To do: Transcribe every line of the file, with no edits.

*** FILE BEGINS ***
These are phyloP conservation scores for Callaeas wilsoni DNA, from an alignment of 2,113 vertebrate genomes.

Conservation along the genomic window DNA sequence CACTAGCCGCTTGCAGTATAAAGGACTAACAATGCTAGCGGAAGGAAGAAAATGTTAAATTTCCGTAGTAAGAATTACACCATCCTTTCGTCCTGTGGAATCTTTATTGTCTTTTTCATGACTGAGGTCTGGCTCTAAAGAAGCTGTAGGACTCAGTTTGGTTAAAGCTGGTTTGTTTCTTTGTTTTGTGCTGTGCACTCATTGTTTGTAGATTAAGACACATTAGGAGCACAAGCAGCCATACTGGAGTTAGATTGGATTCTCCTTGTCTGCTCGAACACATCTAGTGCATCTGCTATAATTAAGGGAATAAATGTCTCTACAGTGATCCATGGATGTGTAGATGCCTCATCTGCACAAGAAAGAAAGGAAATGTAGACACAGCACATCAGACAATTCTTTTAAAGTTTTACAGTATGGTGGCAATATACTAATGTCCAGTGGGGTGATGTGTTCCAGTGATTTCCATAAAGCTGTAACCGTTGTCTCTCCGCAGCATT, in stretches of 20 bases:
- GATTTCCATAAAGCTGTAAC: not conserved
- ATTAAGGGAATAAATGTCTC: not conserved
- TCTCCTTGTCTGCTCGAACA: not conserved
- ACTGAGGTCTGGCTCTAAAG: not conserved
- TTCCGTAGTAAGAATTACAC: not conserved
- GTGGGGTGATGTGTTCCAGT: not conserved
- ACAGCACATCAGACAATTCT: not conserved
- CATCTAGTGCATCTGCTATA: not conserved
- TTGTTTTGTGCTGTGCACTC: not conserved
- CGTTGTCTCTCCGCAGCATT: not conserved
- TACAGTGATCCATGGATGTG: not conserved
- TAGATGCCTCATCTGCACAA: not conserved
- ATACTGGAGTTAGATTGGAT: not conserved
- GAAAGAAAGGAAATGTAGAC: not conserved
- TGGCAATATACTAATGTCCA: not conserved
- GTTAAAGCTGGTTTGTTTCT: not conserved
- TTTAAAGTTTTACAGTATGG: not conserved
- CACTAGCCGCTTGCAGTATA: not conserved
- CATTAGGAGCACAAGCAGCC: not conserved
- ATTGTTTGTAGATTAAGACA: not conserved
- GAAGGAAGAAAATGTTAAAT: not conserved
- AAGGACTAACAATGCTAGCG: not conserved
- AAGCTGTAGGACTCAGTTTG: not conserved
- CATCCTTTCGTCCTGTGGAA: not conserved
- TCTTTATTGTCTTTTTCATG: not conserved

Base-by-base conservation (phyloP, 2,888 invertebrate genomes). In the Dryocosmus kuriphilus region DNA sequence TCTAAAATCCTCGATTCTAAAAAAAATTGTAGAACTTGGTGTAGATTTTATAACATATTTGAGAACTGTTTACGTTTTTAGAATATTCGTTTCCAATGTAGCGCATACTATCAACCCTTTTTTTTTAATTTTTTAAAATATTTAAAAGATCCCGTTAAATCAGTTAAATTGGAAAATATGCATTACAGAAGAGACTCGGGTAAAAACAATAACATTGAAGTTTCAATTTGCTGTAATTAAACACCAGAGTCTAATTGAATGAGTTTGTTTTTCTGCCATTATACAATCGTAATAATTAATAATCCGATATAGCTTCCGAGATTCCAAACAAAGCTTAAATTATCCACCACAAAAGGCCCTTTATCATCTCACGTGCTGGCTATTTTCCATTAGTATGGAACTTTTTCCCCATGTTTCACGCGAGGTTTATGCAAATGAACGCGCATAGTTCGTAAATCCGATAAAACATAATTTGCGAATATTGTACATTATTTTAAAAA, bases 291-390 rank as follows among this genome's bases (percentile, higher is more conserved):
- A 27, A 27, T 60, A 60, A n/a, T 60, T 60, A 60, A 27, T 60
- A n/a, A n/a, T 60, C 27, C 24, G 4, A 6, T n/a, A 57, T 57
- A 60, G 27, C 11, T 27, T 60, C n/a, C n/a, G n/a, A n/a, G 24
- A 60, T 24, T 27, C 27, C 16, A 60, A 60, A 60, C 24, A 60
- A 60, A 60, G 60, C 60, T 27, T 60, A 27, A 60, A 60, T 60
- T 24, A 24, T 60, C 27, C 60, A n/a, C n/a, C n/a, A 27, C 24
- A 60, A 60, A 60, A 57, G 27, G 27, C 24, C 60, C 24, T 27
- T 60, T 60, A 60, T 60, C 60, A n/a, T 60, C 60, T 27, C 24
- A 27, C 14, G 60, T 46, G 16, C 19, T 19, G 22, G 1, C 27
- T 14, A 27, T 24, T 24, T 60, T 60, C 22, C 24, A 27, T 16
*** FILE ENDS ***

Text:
These are phyloP conservation scores for Callaeas wilsoni DNA, from an alignment of 2,113 vertebrate genomes.

Conservation along the genomic window DNA sequence CACTAGCCGCTTGCAGTATAAAGGACTAACAATGCTAGCGGAAGGAAGAAAATGTTAAATTTCCGTAGTAAGAATTACACCATCCTTTCGTCCTGTGGAATCTTTATTGTCTTTTTCATGACTGAGGTCTGGCTCTAAAGAAGCTGTAGGACTCAGTTTGGTTAAAGCTGGTTTGTTTCTTTGTTTTGTGCTGTGCACTCATTGTTTGTAGATTAAGACACATTAGGAGCACAAGCAGCCATACTGGAGTTAGATTGGATTCTCCTTGTCTGCTCGAACACATCTAGTGCATCTGCTATAATTAAGGGAATAAATGTCTCTACAGTGATCCATGGATGTGTAGATGCCTCATCTGCACAAGAAAGAAAGGAAATGTAGACACAGCACATCAGACAATTCTTTTAAAGTTTTACAGTATGGTGGCAATATACTAATGTCCAGTGGGGTGATGTGTTCCAGTGATTTCCATAAAGCTGTAACCGTTGTCTCTCCGCAGCATT, in stretches of 20 bases:
- GATTTCCATAAAGCTGTAAC: not conserved
- ATTAAGGGAATAAATGTCTC: not conserved
- TCTCCTTGTCTGCTCGAACA: not conserved
- ACTGAGGTCTGGCTCTAAAG: not conserved
- TTCCGTAGTAAGAATTACAC: not conserved
- GTGGGGTGATGTGTTCCAGT: not conserved
- ACAGCACATCAGACAATTCT: not conserved
- CATCTAGTGCATCTGCTATA: not conserved
- TTGTTTTGTGCTGTGCACTC: not conserved
- CGTTGTCTCTCCGCAGCATT: not conserved
- TACAGTGATCCATGGATGTG: not conserved
- TAGATGCCTCATCTGCACAA: not conserved
- ATACTGGAGTTAGATTGGAT: not conserved
- GAAAGAAAGGAAATGTAGAC: not conserved
- TGGCAATATACTAATGTCCA: not conserved
- GTTAAAGCTGGTTTGTTTCT: not conserved
- TTTAAAGTTTTACAGTATGG: not conserved
- CACTAGCCGCTTGCAGTATA: not conserved
- CATTAGGAGCACAAGCAGCC: not conserved
- ATTGTTTGTAGATTAAGACA: not conserved
- GAAGGAAGAAAATGTTAAAT: not conserved
- AAGGACTAACAATGCTAGCG: not conserved
- AAGCTGTAGGACTCAGTTTG: not conserved
- CATCCTTTCGTCCTGTGGAA: not conserved
- TCTTTATTGTCTTTTTCATG: not conserved

Base-by-base conservation (phyloP, 2,888 invertebrate genomes). In the Dryocosmus kuriphilus region DNA sequence TCTAAAATCCTCGATTCTAAAAAAAATTGTAGAACTTGGTGTAGATTTTATAACATATTTGAGAACTGTTTACGTTTTTAGAATATTCGTTTCCAATGTAGCGCATACTATCAACCCTTTTTTTTTAATTTTTTAAAATATTTAAAAGATCCCGTTAAATCAGTTAAATTGGAAAATATGCATTACAGAAGAGACTCGGGTAAAAACAATAACATTGAAGTTTCAATTTGCTGTAATTAAACACCAGAGTCTAATTGAATGAGTTTGTTTTTCTGCCATTATACAATCGTAATAATTAATAATCCGATATAGCTTCCGAGATTCCAAACAAAGCTTAAATTATCCACCACAAAAGGCCCTTTATCATCTCACGTGCTGGCTATTTTCCATTAGTATGGAACTTTTTCCCCATGTTTCACGCGAGGTTTATGCAAATGAACGCGCATAGTTCGTAAATCCGATAAAACATAATTTGCGAATATTGTACATTATTTTAAAAA, bases 291-390 rank as follows among this genome's bases (percentile, higher is more conserved):
- A 27, A 27, T 60, A 60, A n/a, T 60, T 60, A 60, A 27, T 60
- A n/a, A n/a, T 60, C 27, C 24, G 4, A 6, T n/a, A 57, T 57
- A 60, G 27, C 11, T 27, T 60, C n/a, C n/a, G n/a, A n/a, G 24
- A 60, T 24, T 27, C 27, C 16, A 60, A 60, A 60, C 24, A 60
- A 60, A 60, G 60, C 60, T 27, T 60, A 27, A 60, A 60, T 60
- T 24, A 24, T 60, C 27, C 60, A n/a, C n/a, C n/a, A 27, C 24
- A 60, A 60, A 60, A 57, G 27, G 27, C 24, C 60, C 24, T 27
- T 60, T 60, A 60, T 60, C 60, A n/a, T 60, C 60, T 27, C 24
- A 27, C 14, G 60, T 46, G 16, C 19, T 19, G 22, G 1, C 27
- T 14, A 27, T 24, T 24, T 60, T 60, C 22, C 24, A 27, T 16